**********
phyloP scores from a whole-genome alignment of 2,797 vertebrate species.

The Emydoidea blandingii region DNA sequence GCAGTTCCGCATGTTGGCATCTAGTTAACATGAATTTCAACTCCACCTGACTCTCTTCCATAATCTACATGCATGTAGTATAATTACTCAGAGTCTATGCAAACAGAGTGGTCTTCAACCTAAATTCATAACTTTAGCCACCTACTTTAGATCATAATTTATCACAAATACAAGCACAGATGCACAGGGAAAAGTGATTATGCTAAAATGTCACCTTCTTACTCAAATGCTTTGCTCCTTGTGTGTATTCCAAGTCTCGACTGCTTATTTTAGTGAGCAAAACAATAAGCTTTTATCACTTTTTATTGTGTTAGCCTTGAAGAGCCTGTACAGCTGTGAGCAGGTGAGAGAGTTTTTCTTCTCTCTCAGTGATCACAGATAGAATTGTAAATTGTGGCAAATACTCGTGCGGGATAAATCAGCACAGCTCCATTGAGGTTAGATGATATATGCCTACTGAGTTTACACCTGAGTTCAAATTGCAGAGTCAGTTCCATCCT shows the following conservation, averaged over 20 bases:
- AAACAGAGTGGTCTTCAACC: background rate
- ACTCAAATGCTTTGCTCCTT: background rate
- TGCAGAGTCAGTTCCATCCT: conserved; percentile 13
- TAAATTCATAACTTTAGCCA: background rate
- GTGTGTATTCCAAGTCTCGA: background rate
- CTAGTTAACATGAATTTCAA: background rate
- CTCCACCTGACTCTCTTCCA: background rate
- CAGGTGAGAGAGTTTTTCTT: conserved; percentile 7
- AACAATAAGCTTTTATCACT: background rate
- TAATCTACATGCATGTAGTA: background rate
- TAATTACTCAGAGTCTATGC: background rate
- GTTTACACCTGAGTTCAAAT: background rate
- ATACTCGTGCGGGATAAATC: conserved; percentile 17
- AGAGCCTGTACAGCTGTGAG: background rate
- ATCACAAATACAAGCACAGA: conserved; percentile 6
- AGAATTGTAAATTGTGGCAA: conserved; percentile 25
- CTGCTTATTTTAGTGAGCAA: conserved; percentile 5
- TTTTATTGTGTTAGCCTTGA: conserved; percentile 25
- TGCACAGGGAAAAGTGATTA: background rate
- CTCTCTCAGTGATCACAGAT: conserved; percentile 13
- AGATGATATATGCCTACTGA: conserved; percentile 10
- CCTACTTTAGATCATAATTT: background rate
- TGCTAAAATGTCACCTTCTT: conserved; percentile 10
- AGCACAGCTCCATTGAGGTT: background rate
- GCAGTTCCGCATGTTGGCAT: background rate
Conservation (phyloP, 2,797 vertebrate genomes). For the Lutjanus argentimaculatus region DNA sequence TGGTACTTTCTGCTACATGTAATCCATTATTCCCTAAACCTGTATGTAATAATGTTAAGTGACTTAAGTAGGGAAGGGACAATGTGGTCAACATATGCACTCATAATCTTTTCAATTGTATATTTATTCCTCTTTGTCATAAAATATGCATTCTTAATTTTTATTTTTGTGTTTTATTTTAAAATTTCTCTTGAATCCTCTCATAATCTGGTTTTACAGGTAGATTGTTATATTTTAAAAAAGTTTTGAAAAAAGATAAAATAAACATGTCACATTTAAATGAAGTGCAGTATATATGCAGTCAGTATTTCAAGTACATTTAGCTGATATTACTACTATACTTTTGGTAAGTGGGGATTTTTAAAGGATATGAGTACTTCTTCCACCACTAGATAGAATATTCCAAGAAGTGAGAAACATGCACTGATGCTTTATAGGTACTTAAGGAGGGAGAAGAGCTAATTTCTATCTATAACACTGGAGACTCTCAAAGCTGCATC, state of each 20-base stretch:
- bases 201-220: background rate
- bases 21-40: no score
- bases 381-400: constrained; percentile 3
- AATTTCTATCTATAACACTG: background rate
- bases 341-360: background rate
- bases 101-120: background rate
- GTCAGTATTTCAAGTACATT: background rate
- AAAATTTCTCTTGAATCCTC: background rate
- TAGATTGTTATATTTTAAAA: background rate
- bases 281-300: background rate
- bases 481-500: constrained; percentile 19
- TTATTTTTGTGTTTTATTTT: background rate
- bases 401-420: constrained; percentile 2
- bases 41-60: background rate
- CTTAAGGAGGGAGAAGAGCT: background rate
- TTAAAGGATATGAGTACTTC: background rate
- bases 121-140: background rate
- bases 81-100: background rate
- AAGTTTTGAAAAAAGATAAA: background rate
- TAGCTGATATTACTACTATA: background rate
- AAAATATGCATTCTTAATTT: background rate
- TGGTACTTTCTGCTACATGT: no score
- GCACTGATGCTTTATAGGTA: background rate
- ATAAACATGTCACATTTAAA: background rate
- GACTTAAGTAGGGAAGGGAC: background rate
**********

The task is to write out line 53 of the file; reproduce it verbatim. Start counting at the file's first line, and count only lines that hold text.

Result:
- GACTTAAGTAGGGAAGGGAC: background rate